Making a Living
A vast number of African Americans turned to domestic service for a living. An 1897 survey determined that Richmond and Washington, D.C. tied for the highest domestic employment rate among all major American cities. That year in Richmond, there was on average one servant for every thirteen people.
Black workers struggled with poor education, limited job training and opportunities, and racial discrimination. Many took jobs in agriculture or industry—like the thousands who worked in Richmond’s tobacco factories. A vast number, however, turned to domestic service for a living. Richmond maintained a high demand for household workers in the Maymont period.
Workers could wield some degree of control through mobility. When conditions or wages weren’t good, they looked elsewhere. They also shared information about jobs and employer reputations. Most preferred to find employment by word of mouth. Networks of family and friends, both white and Black, placed workers within known households. For example, Maymont head cook Frances Twiggs Walker was able to help place a daughter and niece in other upper-class households. Others located jobs through employment agencies, churches, the YWCA, the Urban League and newspaper classified ads.
The Dooleys’ employees received wages comparable to—or slightly higher than—domestic workers in other upper-class Richmond households. Surviving documents recorded the payroll for one month in 1923. Variations indicate a differing pay scale between white and black employees, male and female, skilled and semiskilled.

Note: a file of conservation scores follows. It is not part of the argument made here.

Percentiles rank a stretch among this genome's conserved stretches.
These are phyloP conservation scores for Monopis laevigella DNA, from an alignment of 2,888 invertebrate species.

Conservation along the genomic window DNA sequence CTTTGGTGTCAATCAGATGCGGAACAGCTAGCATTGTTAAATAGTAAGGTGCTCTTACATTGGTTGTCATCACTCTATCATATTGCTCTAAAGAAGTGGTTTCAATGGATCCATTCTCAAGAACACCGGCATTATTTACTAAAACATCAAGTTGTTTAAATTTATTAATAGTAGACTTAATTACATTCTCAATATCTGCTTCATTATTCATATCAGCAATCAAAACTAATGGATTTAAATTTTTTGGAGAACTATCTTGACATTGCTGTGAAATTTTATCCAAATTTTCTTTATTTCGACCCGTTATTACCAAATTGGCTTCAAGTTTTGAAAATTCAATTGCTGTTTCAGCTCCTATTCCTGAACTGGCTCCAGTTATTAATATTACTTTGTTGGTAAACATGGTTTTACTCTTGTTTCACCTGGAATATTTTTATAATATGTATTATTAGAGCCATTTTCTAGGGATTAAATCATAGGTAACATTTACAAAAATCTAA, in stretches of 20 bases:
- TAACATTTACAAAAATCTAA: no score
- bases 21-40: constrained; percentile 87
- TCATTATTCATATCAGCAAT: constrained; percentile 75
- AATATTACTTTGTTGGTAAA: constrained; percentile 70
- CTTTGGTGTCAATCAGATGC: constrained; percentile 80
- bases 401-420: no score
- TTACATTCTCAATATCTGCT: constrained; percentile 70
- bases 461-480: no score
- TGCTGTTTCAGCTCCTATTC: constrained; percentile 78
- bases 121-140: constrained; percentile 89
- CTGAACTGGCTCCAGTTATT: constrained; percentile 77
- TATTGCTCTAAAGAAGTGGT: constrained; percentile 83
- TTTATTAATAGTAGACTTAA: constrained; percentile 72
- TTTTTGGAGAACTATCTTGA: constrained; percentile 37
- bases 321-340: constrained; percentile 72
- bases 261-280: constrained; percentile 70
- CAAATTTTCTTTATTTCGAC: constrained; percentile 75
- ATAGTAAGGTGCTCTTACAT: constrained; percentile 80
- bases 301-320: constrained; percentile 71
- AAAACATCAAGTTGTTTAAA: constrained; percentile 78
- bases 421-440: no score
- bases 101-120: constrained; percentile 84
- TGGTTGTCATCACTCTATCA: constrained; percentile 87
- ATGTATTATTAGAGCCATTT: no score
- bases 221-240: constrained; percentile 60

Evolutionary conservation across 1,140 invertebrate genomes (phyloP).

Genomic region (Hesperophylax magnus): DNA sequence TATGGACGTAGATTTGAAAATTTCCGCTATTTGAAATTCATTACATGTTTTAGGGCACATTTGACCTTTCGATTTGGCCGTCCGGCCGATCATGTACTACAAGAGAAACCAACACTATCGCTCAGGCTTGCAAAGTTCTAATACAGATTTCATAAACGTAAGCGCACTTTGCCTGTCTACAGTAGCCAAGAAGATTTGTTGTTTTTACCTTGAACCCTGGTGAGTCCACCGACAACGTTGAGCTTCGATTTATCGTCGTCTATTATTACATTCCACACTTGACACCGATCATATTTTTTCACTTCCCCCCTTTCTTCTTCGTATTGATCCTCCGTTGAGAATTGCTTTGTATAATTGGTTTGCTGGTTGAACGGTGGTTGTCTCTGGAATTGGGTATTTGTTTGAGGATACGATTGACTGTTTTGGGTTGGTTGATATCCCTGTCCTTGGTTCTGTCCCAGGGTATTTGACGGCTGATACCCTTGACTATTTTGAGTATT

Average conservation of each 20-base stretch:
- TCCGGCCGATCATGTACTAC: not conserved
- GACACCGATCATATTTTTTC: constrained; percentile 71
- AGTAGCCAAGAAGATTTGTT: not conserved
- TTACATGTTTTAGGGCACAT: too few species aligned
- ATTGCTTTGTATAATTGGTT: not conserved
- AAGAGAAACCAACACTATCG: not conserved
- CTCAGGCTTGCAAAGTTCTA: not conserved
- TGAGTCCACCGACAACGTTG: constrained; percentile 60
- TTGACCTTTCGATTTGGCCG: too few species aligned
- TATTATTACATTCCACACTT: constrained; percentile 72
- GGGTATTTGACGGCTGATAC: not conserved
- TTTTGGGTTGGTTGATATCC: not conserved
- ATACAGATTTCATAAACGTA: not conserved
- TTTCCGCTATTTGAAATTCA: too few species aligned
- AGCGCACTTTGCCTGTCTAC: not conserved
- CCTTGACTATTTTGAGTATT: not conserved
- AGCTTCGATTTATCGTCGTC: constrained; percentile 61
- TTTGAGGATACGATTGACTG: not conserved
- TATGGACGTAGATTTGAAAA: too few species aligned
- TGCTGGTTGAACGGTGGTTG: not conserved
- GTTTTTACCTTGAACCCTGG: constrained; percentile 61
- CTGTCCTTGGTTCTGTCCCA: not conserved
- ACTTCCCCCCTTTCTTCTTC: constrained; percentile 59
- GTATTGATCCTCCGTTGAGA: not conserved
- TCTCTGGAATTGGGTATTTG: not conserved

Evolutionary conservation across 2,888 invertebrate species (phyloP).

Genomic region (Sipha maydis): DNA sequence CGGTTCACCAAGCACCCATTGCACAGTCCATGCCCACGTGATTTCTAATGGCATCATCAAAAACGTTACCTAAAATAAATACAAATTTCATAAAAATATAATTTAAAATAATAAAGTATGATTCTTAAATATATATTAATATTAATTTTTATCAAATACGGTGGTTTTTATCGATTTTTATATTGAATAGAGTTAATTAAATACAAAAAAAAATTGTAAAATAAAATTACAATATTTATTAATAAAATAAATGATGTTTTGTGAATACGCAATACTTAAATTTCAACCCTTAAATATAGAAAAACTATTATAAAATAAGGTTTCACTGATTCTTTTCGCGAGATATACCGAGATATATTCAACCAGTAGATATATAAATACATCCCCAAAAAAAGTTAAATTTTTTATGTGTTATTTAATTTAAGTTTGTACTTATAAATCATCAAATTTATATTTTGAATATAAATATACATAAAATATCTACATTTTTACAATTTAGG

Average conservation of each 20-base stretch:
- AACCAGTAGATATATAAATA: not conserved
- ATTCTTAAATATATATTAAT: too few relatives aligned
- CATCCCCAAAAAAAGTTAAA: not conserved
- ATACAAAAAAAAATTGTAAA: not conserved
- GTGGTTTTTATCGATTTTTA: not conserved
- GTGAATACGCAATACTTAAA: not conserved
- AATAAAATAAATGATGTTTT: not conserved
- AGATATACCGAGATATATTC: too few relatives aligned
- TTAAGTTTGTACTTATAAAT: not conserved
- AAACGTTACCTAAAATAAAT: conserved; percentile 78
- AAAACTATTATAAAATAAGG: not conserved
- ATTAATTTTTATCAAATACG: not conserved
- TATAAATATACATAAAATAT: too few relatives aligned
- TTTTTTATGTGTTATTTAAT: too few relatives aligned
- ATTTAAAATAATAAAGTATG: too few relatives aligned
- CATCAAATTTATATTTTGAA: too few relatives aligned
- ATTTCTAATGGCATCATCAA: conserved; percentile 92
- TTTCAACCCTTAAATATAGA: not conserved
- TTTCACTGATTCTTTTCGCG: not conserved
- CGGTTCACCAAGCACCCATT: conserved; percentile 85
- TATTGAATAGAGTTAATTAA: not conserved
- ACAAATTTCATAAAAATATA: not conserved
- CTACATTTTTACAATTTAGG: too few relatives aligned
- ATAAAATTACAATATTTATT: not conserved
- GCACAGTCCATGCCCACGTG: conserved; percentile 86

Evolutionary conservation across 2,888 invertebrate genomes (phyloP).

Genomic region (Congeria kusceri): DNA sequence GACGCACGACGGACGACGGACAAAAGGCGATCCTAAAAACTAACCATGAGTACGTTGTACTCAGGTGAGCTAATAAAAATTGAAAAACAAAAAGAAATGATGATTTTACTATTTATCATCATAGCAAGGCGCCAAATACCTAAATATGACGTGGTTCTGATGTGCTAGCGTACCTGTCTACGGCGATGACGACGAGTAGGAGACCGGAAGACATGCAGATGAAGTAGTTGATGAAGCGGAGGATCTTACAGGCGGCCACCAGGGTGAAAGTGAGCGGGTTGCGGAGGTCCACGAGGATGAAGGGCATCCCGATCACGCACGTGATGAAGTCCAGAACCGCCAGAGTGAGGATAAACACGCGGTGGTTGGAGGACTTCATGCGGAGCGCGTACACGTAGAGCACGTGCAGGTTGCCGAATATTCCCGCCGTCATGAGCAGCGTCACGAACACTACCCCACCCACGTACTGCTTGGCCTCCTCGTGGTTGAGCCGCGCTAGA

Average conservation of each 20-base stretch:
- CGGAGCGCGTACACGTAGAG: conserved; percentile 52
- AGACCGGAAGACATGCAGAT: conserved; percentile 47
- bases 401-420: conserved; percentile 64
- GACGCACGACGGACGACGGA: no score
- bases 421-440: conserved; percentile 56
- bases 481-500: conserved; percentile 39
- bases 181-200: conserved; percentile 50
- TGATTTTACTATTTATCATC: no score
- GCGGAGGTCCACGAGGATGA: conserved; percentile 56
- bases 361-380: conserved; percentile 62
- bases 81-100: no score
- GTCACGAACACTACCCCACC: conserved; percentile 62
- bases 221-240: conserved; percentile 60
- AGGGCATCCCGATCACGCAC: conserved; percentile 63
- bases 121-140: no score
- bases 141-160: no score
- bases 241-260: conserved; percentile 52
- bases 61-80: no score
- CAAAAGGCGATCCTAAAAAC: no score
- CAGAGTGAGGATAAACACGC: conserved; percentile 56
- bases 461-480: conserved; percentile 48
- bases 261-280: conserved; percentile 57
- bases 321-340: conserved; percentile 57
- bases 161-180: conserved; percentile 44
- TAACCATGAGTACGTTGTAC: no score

C. Hamilton Fitzgerald, chauffeur/mechanic, $140
William Dilworth, butler, $100
Justin Simms, second butler, $60
Frances Walker, head cook, $43
Fannie Waddy, lady’s maid, $30
Rosa (no last name given), house maid, $30
Kitchen maid,unnamed, $20
Laundress, unnamed, part-time, $15
Making Ends Meet
At the top of his profession in 1923, head butler William Dilworth earned a wage of $100 a month—the highest of Maymont's black employees.
Compare his wages to the average monthly income of other African American men in Richmond:
Other butlers, $68
Unskilled iron workers, $76
Black teachers in city schools, $91
Tobacco factory laborers, $78
Skilled ironworkers, $109
Mr. Dilworth's pay ranked just above that of the average unskilled male laborer ($95). Could William Dilworth support his wife and three children? His annual income of $1200 fell below a living wage of $1400 for a family of five at that time. His wife, Mary Fields Dilworth, supplemented his wages by taking in wash.
One time, Papa carried me upstairs [in our house] and said, "Now, I’ll be away for the summer. I want you to look out for the family and look out for Mamma." When he was gone, he would write every week and send home his check.
—Harold Bailey, grandson of head butler William Dilworth
Like many upper-class families, the Dooleys left the city’s oppressive heat for the cooler temperatures of country retreats or hotels. After 1913, the couple summered at Swannanoa, their estate in the Blue Ridge Mountains. Many of the household employees traveled with them, leaving their own families for up to five months at a time. Other staff were left behind on reduced “board wages.” Each year, the butler would supervise the staff in “closing” Maymont for the summer, which meant removing heavy carpets and curtains, draping furnishings with dust sheets and packing employers’ clothing and provisions. It was a long process they reversed on their return in the fall.